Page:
Soviet lens turns world upside down?
* A senior Soviet political analyst in a splendid blue double-breasted sports coat with gold buttons and a digital wristwatch, both bought in London. * A Moscow clerk, mother of a small son, a fervent patriot and supporter of the Communist Party.
Both have above-average Soviet educations and privileges. Both, in separate conversations with this correspondent, were unyielding, even emotional, about the state of detente these days. Following Leonid Brezhnev's lead, both unhesitatingly blamed the United States for deteriorating relations.
Their tone more than their words mirrors much Soviet thinking these troubled days. It underscores how different, how separate, are Russian moods, historical background, daily perceptions, and political climate from those of the Western industrial world.
Like Russians before them for centuries, they are cut off by geography and ideology from the main flows of world thought. Told only in their controlled press that the US was using Iran and Afghanistan as a pretext for wrecking detente, they spilled over with indignation, suspicion, defensiveness.
They are positive the US refuses to accept the Soviets as an equal. They insist that it must do so, even while they insist their system is better.They compare themselves to America all the time, and are angry that Americans aren't similarly preoccupied with Soviet social achievements.
Their attitudes bring to mind the words of the Frenchman, the Marquis de Custine, after spending five months in 1839 searching Russia for arguments he could take back to France and use against the French revolution of 1792 and in favor of a restoration of the monarchy. "I do not blame the Russians for being what they are," he wrote later. "I blame them for pretending to be what we are."
The two Russians' comments also prompt questions about the other side of the coin: How much do Americans really know about the history and geography and ideologies that shape Russian thought? Clearly, each side has a lot to learn about the other, a fact often appreciated only when detente falls into crisis.
I asked the commentator if he really believed what the news agency Tass had just reported, that the US had decided to seek "world hegemony," world domination.
The tone of Soviet press, TV, and radio just now is shrill, emotional, hectoring, reacting to every bit of Western criticism (Moscow must be the reaction capital of the world), repeating every day (and on Tass every hour) that the United States is to blame, the US is threatening, the US doesn't want peace, the US has torpedoed the Salt II treaty. There is no mention of the US hostages in Tehran; hardly any of the Soviet SS-20 missiles in Eastern Europe and their improved, three- pronged warheads; no analysis of why 104 nations voted against the Soviet thrust into Afghanistan -- indeed, no reporting of the size of the United Nations vote at all.
Surely this reasonable-looking, gray- haired, soft-spoken Russian would be more balanced. I searched his face, gestures, words . . . but in vain.
The United States, he declared, had told NATO allies to boost defense spending back in May, 1978. President Carter couldn't solve domestic problems such as inflation, so he was diverting US attention to foreign policy. He was running for office. America wanted to dominate the Persian Gulf for its oil. America had lost Vietnam and the Shah.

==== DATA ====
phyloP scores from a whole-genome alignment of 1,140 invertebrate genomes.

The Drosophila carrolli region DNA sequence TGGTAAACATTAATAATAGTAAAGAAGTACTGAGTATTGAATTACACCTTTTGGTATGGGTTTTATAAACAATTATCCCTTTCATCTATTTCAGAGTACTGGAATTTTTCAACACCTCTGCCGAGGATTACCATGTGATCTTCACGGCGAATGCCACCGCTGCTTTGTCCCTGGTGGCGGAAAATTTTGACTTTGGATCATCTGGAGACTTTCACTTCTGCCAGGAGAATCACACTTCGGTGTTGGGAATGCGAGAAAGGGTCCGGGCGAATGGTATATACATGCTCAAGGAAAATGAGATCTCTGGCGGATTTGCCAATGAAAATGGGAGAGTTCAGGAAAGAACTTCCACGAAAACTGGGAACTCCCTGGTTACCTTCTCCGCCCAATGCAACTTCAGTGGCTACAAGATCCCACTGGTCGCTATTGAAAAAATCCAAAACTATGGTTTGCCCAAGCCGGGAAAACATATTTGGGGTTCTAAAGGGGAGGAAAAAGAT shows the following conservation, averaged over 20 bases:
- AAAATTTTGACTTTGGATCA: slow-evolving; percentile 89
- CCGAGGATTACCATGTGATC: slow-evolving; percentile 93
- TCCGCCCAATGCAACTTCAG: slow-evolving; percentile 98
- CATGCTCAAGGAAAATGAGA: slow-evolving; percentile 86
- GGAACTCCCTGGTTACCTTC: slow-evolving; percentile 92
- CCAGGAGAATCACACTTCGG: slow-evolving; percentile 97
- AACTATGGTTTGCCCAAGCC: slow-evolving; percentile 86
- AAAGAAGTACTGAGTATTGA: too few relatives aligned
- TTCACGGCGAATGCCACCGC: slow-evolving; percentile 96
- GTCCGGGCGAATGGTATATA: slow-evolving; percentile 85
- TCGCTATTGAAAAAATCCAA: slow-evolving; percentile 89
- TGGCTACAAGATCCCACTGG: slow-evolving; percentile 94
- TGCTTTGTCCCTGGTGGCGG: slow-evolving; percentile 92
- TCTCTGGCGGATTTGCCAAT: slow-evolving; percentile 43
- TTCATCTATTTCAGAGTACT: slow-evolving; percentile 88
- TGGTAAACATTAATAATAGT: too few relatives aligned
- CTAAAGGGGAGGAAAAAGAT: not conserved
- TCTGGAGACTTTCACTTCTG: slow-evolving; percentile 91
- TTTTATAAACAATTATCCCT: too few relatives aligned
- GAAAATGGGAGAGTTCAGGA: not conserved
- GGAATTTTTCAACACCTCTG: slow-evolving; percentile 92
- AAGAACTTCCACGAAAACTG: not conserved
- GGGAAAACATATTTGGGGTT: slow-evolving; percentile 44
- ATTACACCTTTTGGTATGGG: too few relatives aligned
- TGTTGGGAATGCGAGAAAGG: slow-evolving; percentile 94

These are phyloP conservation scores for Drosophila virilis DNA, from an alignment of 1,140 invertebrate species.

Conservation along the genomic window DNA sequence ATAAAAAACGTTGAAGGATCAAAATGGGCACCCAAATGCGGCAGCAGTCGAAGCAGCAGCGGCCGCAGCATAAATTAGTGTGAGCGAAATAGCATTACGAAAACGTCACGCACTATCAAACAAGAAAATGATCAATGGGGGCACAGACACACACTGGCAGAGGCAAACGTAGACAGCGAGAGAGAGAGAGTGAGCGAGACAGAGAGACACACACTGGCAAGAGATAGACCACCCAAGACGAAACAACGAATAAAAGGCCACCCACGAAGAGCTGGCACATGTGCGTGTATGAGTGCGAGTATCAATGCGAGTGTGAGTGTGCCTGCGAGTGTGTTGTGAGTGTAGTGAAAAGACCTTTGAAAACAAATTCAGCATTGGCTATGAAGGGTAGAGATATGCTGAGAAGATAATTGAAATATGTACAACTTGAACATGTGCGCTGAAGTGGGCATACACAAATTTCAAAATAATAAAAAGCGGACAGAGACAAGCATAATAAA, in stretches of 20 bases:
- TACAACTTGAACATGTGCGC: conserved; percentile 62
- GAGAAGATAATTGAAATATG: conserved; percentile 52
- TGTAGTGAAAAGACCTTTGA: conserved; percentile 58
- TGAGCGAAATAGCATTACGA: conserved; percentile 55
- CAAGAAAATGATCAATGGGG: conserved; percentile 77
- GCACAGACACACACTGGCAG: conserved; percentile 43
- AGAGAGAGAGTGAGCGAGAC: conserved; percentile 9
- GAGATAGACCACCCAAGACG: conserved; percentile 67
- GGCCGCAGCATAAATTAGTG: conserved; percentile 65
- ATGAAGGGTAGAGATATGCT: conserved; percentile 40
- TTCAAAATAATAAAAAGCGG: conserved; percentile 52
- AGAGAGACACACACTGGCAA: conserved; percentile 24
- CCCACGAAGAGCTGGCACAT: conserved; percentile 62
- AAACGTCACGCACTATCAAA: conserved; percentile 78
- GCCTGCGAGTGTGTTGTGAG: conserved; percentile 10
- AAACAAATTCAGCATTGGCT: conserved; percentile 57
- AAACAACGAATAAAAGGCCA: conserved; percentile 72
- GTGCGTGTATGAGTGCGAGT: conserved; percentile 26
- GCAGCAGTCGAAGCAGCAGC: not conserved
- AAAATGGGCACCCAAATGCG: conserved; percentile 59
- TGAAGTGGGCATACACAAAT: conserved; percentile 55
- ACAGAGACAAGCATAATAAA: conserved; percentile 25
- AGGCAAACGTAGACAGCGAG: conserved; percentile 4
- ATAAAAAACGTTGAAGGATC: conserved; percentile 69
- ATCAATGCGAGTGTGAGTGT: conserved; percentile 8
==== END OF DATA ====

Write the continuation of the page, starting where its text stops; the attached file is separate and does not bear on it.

Washington, he went on, was racing to make friends with China. Look at it: normalization in November, 1978; Harold Brown there in Peking in November, 1979. What next in November, 1980?
What about Afghanistan, he was asked. We were invited in, he said. (This is the standard line, but he didn't explain by whom the Soviet forces were invited in.)
What about the US hostages in Tehran? Well, many people suffered for political reasons -- the Palestinians, and so on -- it happened all the time. But look at all those US ships off Iran. He spoke without the hint of a smile, eyes on the floor, not discussing but lecturing.
"Why do you keep so many troops abroad?" asked the Moscow mother. "We don't have any bases at all. Why do you need them if you don't mean to go to war?"
All her life she has been told Americans have "bases" while Russians have "friends." Like many Russians, she thinks literally. A word is a word, no more, no less. A "base" is American and bad. A "friend" is Russian and good.
She listened unbelievingly as I explained the US had no cumpulsory military service. Why did the Soviets have one -- and then condemn the US, which didn't?
"Russia has always been attacked," she said at once. "There are enemies everywhere. We must defend our country, the world's first socialist state. It is our duty."
Indeed, Russia has immensely long borders, no oceans or friends alongside it. The Soviets are the buffer between Asia and Europe, and the Near East and Europe. Apart from the Urals and ranges in Central Asia, Russia is flat: no natural barriers to invasion.
No barriers to expansion, either.
The mother could hardly believe the US lacked a draft: "Who is on your ships near Iran?" she asked. "Volunteers," I answered.
The gulf between us was wide (though as an individual she is warm and pleasant).Education, background, history, outlook, personal freedoms, all so different. Perhaps that is one advantage of detente: to hold in check those forces that, without it, react emotionally, unthinkingly, with prejudice.